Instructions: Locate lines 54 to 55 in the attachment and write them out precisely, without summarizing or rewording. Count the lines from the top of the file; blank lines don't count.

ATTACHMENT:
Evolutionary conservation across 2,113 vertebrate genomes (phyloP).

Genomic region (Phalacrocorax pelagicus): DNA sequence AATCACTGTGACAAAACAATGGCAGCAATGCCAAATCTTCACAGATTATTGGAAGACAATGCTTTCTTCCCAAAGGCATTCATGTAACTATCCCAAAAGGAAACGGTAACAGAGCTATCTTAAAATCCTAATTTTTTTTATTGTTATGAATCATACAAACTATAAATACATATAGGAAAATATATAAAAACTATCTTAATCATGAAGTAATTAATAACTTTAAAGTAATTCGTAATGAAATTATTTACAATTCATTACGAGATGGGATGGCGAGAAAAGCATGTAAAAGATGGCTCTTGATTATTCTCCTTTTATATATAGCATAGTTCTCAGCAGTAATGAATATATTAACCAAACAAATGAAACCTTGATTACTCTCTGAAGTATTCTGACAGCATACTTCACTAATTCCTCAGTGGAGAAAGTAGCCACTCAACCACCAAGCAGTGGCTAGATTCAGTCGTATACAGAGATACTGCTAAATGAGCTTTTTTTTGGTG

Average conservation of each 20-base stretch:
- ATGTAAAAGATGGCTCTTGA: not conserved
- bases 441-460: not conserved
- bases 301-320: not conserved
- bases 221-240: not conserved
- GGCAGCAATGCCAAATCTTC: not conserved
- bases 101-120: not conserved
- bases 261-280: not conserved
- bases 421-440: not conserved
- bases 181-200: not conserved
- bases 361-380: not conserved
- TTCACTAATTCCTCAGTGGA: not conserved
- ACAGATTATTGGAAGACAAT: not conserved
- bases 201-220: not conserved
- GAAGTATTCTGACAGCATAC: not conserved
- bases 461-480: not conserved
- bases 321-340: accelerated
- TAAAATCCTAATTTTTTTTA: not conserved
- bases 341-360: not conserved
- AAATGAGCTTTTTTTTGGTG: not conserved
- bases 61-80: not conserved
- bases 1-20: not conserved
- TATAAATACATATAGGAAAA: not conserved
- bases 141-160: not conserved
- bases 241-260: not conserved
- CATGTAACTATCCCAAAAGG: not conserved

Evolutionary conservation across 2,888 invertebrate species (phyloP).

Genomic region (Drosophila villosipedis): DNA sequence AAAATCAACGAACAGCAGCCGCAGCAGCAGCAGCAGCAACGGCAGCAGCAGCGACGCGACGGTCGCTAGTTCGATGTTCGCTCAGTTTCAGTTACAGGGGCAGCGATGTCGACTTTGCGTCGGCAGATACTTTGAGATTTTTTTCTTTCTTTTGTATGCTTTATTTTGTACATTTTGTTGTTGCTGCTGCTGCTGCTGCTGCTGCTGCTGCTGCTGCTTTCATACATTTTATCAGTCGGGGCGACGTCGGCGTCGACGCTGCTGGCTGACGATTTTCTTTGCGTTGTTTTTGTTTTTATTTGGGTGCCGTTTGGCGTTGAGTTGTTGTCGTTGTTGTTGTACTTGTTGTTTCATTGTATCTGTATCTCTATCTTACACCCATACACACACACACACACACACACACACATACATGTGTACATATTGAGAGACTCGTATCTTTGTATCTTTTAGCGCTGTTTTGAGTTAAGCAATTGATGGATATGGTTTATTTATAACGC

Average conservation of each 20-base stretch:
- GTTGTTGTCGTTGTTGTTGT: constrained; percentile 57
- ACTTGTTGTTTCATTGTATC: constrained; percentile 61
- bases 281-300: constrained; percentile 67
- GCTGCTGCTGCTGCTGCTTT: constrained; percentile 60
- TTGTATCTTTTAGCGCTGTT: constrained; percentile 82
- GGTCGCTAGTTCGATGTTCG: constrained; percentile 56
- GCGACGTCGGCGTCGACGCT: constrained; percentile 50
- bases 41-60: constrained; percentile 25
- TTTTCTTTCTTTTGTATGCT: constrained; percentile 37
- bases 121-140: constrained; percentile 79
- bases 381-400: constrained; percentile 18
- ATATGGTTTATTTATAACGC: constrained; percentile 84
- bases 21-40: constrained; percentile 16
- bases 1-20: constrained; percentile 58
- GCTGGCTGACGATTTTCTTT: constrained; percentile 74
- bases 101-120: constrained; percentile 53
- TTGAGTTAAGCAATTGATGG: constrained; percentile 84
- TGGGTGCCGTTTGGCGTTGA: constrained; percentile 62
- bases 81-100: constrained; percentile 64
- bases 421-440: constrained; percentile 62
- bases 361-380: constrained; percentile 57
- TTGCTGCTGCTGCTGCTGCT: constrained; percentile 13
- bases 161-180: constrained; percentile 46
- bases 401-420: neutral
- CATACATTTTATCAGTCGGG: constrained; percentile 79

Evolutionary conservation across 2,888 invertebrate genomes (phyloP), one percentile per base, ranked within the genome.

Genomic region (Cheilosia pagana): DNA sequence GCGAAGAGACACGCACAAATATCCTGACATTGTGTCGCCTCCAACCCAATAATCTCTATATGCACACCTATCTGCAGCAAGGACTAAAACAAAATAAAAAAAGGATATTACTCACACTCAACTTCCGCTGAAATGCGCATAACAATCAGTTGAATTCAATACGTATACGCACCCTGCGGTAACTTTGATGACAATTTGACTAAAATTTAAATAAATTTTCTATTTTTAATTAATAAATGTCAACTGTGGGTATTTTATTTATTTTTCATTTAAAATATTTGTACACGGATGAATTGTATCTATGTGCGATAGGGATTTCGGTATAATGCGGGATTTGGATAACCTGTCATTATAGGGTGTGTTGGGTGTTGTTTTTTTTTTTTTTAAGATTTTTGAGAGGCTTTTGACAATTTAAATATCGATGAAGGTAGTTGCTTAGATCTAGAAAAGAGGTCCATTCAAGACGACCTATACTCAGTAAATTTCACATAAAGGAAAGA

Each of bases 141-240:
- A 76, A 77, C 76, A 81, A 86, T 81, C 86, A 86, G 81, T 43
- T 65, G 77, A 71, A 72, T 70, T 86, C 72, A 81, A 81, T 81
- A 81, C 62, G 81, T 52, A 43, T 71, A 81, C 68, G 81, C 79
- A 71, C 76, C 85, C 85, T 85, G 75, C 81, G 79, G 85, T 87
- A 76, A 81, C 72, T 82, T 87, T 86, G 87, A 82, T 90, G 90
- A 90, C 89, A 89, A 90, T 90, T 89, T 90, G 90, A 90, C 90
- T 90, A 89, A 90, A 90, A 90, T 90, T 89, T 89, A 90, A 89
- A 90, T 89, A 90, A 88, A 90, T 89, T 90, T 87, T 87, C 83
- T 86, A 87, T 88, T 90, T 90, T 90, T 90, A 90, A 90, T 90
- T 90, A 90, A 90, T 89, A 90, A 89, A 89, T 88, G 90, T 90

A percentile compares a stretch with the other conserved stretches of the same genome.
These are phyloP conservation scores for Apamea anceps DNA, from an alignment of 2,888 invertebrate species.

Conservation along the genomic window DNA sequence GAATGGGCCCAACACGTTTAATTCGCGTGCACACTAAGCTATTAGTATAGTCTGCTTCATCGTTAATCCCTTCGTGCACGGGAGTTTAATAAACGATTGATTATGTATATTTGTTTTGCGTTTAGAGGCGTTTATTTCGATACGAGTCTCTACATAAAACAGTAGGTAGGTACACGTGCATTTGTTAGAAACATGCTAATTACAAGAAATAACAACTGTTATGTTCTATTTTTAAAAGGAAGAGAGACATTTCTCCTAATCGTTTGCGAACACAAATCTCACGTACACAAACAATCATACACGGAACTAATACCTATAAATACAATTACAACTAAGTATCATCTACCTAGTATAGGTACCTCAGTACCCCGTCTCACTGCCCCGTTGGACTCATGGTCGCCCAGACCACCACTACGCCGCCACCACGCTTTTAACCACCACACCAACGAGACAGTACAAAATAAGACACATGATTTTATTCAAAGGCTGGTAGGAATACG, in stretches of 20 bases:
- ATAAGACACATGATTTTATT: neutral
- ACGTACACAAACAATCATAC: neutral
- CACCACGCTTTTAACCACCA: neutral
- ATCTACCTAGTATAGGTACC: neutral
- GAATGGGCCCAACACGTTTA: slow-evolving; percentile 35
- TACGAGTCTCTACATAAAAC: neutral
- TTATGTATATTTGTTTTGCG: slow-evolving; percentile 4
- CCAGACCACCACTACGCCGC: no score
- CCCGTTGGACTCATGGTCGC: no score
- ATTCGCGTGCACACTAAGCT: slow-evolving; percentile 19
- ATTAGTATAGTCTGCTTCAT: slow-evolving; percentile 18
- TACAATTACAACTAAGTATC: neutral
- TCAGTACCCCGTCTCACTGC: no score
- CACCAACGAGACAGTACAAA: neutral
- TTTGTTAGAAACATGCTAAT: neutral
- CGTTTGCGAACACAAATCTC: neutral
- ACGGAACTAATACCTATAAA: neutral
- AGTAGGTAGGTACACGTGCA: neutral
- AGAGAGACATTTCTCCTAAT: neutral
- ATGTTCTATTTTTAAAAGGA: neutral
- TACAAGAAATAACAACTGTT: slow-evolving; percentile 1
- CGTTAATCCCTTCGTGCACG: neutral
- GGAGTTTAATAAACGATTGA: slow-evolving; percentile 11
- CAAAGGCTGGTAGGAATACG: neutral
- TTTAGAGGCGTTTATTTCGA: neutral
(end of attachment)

- bases 161-180: constrained; percentile 46
- bases 401-420: neutral